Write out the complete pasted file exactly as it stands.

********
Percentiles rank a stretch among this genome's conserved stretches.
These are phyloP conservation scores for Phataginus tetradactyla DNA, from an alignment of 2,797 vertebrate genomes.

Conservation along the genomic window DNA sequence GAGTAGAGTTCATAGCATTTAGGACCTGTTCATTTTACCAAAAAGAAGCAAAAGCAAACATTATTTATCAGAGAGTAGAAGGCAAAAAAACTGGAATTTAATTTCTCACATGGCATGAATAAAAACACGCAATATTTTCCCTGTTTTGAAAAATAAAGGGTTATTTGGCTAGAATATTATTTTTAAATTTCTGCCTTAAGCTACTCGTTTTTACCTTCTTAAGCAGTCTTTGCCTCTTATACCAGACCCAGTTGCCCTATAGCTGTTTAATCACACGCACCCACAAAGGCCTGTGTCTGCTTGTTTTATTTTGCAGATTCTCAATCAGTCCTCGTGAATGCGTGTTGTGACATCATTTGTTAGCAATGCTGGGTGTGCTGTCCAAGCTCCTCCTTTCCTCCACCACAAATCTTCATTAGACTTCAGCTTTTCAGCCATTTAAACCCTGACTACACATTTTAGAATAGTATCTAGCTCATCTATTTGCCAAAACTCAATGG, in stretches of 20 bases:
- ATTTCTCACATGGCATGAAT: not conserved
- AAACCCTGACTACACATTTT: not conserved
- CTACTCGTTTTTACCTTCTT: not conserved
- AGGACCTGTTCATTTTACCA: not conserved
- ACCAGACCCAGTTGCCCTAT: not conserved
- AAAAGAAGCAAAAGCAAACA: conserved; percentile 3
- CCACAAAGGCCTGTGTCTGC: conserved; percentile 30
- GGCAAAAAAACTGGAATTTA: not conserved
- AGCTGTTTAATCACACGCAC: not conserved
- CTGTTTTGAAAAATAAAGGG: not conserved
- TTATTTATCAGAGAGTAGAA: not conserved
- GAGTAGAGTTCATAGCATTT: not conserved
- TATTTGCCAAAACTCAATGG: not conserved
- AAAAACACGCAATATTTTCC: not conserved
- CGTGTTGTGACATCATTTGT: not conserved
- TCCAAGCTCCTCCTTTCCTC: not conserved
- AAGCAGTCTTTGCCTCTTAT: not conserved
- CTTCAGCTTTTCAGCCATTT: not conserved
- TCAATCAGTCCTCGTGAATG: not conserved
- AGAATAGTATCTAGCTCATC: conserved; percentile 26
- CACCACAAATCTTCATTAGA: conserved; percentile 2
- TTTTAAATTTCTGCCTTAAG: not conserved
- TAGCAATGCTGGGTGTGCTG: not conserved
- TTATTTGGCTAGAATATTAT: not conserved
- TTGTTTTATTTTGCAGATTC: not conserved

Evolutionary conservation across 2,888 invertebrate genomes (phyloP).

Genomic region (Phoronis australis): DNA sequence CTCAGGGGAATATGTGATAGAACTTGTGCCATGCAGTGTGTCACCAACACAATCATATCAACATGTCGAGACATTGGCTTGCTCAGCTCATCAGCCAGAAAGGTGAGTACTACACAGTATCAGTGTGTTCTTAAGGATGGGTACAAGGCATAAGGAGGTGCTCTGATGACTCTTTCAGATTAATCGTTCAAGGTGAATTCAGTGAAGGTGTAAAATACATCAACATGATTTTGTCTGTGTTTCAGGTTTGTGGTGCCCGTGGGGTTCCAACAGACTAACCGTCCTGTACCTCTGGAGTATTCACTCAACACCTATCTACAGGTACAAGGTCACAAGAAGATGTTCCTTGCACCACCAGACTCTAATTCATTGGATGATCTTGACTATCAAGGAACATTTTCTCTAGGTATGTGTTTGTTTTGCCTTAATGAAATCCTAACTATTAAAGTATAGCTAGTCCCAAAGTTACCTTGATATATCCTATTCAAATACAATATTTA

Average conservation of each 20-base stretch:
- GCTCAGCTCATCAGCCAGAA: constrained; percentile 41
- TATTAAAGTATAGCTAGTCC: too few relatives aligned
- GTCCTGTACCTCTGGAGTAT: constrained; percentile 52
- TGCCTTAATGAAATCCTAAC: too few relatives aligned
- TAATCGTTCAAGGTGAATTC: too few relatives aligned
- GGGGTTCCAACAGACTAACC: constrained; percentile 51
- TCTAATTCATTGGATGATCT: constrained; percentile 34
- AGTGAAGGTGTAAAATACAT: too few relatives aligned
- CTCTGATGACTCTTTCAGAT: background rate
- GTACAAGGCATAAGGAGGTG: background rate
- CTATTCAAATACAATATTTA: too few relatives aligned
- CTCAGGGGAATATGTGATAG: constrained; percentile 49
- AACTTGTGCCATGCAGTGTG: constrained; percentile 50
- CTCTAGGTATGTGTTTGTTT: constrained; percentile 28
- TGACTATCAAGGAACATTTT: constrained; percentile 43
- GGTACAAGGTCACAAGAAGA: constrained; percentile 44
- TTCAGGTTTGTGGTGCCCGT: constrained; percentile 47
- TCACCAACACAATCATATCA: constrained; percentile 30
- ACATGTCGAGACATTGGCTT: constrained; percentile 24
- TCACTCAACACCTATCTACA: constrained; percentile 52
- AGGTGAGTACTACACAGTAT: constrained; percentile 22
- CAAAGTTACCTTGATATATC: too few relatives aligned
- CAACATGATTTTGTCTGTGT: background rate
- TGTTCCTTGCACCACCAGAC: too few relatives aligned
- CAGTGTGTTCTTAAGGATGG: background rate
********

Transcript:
Percentiles rank a stretch among this genome's conserved stretches.
These are phyloP conservation scores for Phataginus tetradactyla DNA, from an alignment of 2,797 vertebrate genomes.

Conservation along the genomic window DNA sequence GAGTAGAGTTCATAGCATTTAGGACCTGTTCATTTTACCAAAAAGAAGCAAAAGCAAACATTATTTATCAGAGAGTAGAAGGCAAAAAAACTGGAATTTAATTTCTCACATGGCATGAATAAAAACACGCAATATTTTCCCTGTTTTGAAAAATAAAGGGTTATTTGGCTAGAATATTATTTTTAAATTTCTGCCTTAAGCTACTCGTTTTTACCTTCTTAAGCAGTCTTTGCCTCTTATACCAGACCCAGTTGCCCTATAGCTGTTTAATCACACGCACCCACAAAGGCCTGTGTCTGCTTGTTTTATTTTGCAGATTCTCAATCAGTCCTCGTGAATGCGTGTTGTGACATCATTTGTTAGCAATGCTGGGTGTGCTGTCCAAGCTCCTCCTTTCCTCCACCACAAATCTTCATTAGACTTCAGCTTTTCAGCCATTTAAACCCTGACTACACATTTTAGAATAGTATCTAGCTCATCTATTTGCCAAAACTCAATGG, in stretches of 20 bases:
- ATTTCTCACATGGCATGAAT: not conserved
- AAACCCTGACTACACATTTT: not conserved
- CTACTCGTTTTTACCTTCTT: not conserved
- AGGACCTGTTCATTTTACCA: not conserved
- ACCAGACCCAGTTGCCCTAT: not conserved
- AAAAGAAGCAAAAGCAAACA: conserved; percentile 3
- CCACAAAGGCCTGTGTCTGC: conserved; percentile 30
- GGCAAAAAAACTGGAATTTA: not conserved
- AGCTGTTTAATCACACGCAC: not conserved
- CTGTTTTGAAAAATAAAGGG: not conserved
- TTATTTATCAGAGAGTAGAA: not conserved
- GAGTAGAGTTCATAGCATTT: not conserved
- TATTTGCCAAAACTCAATGG: not conserved
- AAAAACACGCAATATTTTCC: not conserved
- CGTGTTGTGACATCATTTGT: not conserved
- TCCAAGCTCCTCCTTTCCTC: not conserved
- AAGCAGTCTTTGCCTCTTAT: not conserved
- CTTCAGCTTTTCAGCCATTT: not conserved
- TCAATCAGTCCTCGTGAATG: not conserved
- AGAATAGTATCTAGCTCATC: conserved; percentile 26
- CACCACAAATCTTCATTAGA: conserved; percentile 2
- TTTTAAATTTCTGCCTTAAG: not conserved
- TAGCAATGCTGGGTGTGCTG: not conserved
- TTATTTGGCTAGAATATTAT: not conserved
- TTGTTTTATTTTGCAGATTC: not conserved

Evolutionary conservation across 2,888 invertebrate genomes (phyloP).

Genomic region (Phoronis australis): DNA sequence CTCAGGGGAATATGTGATAGAACTTGTGCCATGCAGTGTGTCACCAACACAATCATATCAACATGTCGAGACATTGGCTTGCTCAGCTCATCAGCCAGAAAGGTGAGTACTACACAGTATCAGTGTGTTCTTAAGGATGGGTACAAGGCATAAGGAGGTGCTCTGATGACTCTTTCAGATTAATCGTTCAAGGTGAATTCAGTGAAGGTGTAAAATACATCAACATGATTTTGTCTGTGTTTCAGGTTTGTGGTGCCCGTGGGGTTCCAACAGACTAACCGTCCTGTACCTCTGGAGTATTCACTCAACACCTATCTACAGGTACAAGGTCACAAGAAGATGTTCCTTGCACCACCAGACTCTAATTCATTGGATGATCTTGACTATCAAGGAACATTTTCTCTAGGTATGTGTTTGTTTTGCCTTAATGAAATCCTAACTATTAAAGTATAGCTAGTCCCAAAGTTACCTTGATATATCCTATTCAAATACAATATTTA

Average conservation of each 20-base stretch:
- GCTCAGCTCATCAGCCAGAA: constrained; percentile 41
- TATTAAAGTATAGCTAGTCC: too few relatives aligned
- GTCCTGTACCTCTGGAGTAT: constrained; percentile 52
- TGCCTTAATGAAATCCTAAC: too few relatives aligned
- TAATCGTTCAAGGTGAATTC: too few relatives aligned
- GGGGTTCCAACAGACTAACC: constrained; percentile 51
- TCTAATTCATTGGATGATCT: constrained; percentile 34
- AGTGAAGGTGTAAAATACAT: too few relatives aligned
- CTCTGATGACTCTTTCAGAT: background rate
- GTACAAGGCATAAGGAGGTG: background rate
- CTATTCAAATACAATATTTA: too few relatives aligned
- CTCAGGGGAATATGTGATAG: constrained; percentile 49
- AACTTGTGCCATGCAGTGTG: constrained; percentile 50
- CTCTAGGTATGTGTTTGTTT: constrained; percentile 28
- TGACTATCAAGGAACATTTT: constrained; percentile 43
- GGTACAAGGTCACAAGAAGA: constrained; percentile 44
- TTCAGGTTTGTGGTGCCCGT: constrained; percentile 47
- TCACCAACACAATCATATCA: constrained; percentile 30
- ACATGTCGAGACATTGGCTT: constrained; percentile 24
- TCACTCAACACCTATCTACA: constrained; percentile 52
- AGGTGAGTACTACACAGTAT: constrained; percentile 22
- CAAAGTTACCTTGATATATC: too few relatives aligned
- CAACATGATTTTGTCTGTGT: background rate
- TGTTCCTTGCACCACCAGAC: too few relatives aligned
- CAGTGTGTTCTTAAGGATGG: background rate